This letter is very interesting for its statement – which we can find in many writings of the Church Fathers and Doctors – that all the gods of the gentiles are devils. This principle is in Scripture: Omnia dii gentium sunt daemonia (Psalm 95: 5), referring to the gods of pagan peoples. It is a very strong expression and it is profoundly anti-ecumenical.

This letter also is very anti-ecumenical. It is very ductile, very malleable in the things that are not fundamental, and enormously severe about the things that are really important. The temples of those pagan nations were not at all like today’s modern art and architecture. Modern art is a violent and blasphemous denial of truth and good. It imposes arbitrary artistic styles that generally affirm disorder and ugliness. Obviously, modern art is not appropriate for a Catholic church. But those pagan English temples were built following other artistic schools. They lacked the elevation of the gothic, but followed certain dignified artistic schools that had true elements of beauty and could adequately serve Catholic worship.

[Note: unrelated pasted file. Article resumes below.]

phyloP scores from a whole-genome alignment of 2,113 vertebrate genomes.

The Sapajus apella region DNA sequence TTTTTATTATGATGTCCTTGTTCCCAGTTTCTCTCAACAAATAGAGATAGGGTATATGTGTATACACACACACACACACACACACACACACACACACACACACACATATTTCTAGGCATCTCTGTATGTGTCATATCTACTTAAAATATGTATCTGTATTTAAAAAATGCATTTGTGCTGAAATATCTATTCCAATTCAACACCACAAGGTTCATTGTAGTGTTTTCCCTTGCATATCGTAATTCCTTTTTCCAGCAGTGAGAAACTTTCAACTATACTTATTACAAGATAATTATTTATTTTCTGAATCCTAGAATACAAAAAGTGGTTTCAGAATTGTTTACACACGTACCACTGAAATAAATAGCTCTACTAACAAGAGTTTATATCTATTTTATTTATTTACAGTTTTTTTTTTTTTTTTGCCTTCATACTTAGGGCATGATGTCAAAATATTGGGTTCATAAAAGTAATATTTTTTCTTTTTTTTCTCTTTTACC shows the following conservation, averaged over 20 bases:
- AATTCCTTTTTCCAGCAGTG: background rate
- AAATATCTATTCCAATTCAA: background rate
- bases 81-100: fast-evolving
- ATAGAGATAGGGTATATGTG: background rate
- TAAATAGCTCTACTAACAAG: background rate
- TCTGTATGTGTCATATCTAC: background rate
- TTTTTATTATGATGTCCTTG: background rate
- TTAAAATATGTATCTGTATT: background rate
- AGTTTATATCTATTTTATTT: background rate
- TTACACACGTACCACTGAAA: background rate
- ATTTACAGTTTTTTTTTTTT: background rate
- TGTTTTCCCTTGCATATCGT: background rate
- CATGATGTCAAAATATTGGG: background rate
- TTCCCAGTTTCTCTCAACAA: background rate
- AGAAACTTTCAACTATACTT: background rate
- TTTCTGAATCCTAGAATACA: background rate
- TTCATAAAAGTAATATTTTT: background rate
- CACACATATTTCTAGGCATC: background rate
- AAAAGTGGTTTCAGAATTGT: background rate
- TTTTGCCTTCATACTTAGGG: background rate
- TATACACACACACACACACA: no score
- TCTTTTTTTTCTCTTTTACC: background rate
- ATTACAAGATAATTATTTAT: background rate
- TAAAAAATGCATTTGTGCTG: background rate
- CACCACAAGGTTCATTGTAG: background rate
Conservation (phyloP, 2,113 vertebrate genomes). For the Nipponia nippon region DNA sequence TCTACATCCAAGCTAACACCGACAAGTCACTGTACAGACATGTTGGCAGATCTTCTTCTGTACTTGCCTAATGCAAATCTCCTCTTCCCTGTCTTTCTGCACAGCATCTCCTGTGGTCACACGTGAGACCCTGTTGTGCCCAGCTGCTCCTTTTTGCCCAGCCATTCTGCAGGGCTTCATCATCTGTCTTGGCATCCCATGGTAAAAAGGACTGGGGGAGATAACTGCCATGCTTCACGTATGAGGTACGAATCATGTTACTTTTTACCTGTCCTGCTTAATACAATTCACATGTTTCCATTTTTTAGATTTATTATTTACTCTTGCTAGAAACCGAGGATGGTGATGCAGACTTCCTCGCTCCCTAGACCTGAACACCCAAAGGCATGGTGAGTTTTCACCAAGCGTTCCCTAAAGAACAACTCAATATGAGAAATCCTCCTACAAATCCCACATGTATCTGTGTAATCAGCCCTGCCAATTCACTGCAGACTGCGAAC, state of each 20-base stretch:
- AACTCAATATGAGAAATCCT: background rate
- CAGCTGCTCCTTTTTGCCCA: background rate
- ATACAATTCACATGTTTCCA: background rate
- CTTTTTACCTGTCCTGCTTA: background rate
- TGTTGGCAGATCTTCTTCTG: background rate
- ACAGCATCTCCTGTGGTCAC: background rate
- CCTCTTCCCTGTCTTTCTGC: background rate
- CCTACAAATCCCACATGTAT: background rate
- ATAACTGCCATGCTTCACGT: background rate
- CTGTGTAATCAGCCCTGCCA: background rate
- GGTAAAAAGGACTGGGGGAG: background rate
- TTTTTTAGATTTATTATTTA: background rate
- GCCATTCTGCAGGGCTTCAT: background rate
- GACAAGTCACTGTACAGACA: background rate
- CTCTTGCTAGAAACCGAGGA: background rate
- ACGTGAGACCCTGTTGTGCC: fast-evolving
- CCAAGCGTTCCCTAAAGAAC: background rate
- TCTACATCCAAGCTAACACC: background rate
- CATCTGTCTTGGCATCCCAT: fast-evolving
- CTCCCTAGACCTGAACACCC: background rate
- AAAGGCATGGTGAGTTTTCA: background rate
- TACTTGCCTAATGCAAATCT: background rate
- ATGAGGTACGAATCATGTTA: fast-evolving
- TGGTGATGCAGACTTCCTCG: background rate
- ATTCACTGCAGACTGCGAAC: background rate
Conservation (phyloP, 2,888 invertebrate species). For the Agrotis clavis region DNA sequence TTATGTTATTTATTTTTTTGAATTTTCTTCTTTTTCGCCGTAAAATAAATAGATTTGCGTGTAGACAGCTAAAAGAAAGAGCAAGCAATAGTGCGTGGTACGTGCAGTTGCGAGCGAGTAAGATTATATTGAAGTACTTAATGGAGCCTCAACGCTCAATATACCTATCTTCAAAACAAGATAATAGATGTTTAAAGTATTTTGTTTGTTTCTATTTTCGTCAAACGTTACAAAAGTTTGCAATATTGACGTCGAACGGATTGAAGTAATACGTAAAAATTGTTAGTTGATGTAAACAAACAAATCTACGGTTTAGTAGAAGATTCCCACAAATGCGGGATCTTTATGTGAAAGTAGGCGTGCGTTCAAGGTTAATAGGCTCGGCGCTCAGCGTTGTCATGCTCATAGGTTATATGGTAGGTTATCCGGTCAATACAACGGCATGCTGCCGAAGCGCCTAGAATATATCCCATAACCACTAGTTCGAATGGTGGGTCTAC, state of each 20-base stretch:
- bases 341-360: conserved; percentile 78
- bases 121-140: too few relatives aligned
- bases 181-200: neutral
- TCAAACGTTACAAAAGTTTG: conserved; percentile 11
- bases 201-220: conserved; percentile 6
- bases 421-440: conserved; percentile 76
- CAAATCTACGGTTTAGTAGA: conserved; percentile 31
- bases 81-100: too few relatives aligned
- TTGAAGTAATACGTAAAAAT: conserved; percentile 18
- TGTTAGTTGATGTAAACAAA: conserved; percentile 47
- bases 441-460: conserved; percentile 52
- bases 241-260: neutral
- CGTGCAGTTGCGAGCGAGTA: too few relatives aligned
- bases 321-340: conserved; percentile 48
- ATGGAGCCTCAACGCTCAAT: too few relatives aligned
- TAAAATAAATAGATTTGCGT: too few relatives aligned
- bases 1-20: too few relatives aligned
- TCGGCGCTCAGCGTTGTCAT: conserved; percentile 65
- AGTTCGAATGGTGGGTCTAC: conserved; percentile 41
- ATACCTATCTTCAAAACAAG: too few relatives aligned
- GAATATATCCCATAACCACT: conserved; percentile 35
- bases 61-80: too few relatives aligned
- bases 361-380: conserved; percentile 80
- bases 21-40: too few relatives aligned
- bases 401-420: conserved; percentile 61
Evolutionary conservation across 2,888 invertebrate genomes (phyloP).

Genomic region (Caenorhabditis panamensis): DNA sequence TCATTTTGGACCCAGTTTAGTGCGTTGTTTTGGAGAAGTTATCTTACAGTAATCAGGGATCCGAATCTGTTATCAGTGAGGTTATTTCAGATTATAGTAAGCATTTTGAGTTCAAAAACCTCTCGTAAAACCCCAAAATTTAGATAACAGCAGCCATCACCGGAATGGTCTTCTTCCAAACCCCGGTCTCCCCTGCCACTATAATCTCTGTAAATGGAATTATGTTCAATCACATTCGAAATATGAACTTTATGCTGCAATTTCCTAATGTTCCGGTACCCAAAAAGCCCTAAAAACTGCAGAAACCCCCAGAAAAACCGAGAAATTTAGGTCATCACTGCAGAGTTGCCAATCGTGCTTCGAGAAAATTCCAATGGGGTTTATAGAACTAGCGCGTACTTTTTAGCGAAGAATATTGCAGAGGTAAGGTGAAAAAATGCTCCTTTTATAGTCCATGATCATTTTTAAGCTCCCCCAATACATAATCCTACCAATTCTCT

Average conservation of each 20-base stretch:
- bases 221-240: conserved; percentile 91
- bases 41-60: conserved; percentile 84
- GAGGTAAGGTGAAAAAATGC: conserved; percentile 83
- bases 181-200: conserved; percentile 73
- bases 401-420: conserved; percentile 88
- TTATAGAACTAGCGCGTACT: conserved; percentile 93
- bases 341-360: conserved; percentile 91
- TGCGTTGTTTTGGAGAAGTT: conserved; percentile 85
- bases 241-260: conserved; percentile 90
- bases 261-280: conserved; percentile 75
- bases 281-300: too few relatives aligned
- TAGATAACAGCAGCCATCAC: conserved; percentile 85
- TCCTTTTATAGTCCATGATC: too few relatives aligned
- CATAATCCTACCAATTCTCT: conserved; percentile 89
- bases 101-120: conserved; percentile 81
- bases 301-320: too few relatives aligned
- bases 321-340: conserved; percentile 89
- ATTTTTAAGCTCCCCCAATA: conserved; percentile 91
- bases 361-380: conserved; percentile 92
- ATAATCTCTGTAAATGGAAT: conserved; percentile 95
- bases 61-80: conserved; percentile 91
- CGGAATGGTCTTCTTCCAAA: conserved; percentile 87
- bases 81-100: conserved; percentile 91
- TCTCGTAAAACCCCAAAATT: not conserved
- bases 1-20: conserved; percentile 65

The Iron Pagoda of China

Above, the Iron Pagoda in China
has elements suitable for Catholic worship.

Below, the tower of the Cathedral of Seville, once a mosque.

The tower from the Cathedral of Seville
If you take a noble and beautiful Chinese pagoda, for example, it has the necessary elements to house Catholic worship for a Chinese nation. Of course, if we were to build a place for worship, we would not build a pagoda, because one has the obligation to make the best for God. But when one receives something from others, one has to accept what is adequate.